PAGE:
Robert Klemme wrote:
> Sam Kong wrote:
> > Hi!
> >
> > Sometimes a class provides object instantiation methods other than new.
> > See an example.
> >
> > class Color
> >     def initialize r, g, b
> >         @r = r
> >         @g = g
> >         @b = b
> >     end
> >
> >     def to_s
> >         "R: #{@r}, G: #{@g}, B: #{@b}"
> >     end
> >
> >     class << self
> >         def red
> >             new 255, 0, 0
> >         end
> >
> >         def blue
> >             new 0, 0, 255
> >         end
> >
> >         def green
> >             new 0, 255, 0
> >         end
> >     end
> > end
> >
> > puts Color.new(100, 120, 140)
> > puts Color.red
> > puts Color.blue
> >
> >
> > Is this one of design patterns, or just a simple idiom?
> > It's similar to a factory method pattern but it's not according to the
> > definition.
> > Is there any name for it?
>
> Since you invoke a class's method "new" like any other method of any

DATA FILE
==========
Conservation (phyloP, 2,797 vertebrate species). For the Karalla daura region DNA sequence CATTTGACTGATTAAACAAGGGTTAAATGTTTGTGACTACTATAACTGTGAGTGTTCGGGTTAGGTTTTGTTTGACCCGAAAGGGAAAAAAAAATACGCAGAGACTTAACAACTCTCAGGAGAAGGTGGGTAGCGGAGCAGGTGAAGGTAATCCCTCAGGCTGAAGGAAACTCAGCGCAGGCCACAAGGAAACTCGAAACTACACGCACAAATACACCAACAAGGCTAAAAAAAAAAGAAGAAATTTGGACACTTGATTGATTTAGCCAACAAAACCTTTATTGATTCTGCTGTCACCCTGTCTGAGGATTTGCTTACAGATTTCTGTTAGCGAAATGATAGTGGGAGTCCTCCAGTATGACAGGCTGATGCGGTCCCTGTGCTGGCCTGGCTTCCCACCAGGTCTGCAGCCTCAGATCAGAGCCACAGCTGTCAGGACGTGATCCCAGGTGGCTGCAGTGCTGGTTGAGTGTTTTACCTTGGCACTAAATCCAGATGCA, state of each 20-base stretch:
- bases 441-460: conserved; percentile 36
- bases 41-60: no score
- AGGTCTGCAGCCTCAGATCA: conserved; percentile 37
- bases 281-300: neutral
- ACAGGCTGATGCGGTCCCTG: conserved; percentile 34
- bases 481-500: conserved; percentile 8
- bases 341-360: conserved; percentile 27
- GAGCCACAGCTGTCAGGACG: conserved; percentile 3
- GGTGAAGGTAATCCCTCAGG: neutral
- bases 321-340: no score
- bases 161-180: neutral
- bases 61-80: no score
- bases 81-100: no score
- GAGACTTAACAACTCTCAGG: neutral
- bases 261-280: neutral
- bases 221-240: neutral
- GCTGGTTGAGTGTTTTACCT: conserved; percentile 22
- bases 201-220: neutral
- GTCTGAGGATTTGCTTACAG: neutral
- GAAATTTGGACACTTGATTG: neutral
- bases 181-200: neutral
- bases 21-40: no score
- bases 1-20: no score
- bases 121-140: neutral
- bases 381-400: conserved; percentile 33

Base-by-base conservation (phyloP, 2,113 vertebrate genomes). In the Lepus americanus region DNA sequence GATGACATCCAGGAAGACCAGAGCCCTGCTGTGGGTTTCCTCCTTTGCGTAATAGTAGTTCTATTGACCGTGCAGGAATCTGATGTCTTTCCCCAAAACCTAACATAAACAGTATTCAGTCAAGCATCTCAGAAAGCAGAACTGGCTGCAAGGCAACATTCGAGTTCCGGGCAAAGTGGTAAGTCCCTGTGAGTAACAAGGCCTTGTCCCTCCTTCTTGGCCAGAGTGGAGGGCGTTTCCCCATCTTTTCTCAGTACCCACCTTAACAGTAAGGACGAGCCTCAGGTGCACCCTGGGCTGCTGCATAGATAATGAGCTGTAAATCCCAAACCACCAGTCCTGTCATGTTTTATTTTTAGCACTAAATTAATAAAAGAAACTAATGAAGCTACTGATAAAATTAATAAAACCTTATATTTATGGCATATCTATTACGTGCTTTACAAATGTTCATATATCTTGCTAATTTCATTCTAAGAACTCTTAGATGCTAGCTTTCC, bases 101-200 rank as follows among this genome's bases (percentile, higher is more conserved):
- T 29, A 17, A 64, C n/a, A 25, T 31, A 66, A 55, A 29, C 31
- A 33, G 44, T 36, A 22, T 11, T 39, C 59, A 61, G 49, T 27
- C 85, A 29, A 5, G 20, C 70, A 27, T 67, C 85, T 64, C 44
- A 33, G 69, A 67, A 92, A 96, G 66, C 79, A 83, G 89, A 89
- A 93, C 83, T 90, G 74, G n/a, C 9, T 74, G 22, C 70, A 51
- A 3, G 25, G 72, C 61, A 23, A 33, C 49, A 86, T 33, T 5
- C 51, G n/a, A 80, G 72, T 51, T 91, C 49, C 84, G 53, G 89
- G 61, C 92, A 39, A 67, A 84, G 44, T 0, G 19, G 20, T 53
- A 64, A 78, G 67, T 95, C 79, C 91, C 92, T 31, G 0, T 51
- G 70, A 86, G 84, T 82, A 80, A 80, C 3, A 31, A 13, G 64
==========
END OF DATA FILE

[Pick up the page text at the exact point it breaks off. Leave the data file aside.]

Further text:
> other object (no special syntax) you can say with some justification
> that all classes are basically factories.
>
> IMHO your example is not optimal because it wastes resources.  Since
> Color is immutable anyway constants seem a better choice:
>
> Color = Struct.new :r, :g, :b
> class Color
>    def to_s
>      sprintf "R: 0x%02x, G: 0x%02x, B: 0x%02x", self.r, self.g, self.b
>    end
>
>    RED   = new 0xFF, 0x00, 0x00
>    BLUE  = new 0x00, 0x00, 0xFF
>    GREEN = new 0x00, 0xFF, 0x00
> end

This looks tricky and wonderful.
I just tried to make a simple example which was not intended to be
ooptimal.
I will apply your way when I need to make a real code.:-)
Thank you.

Sam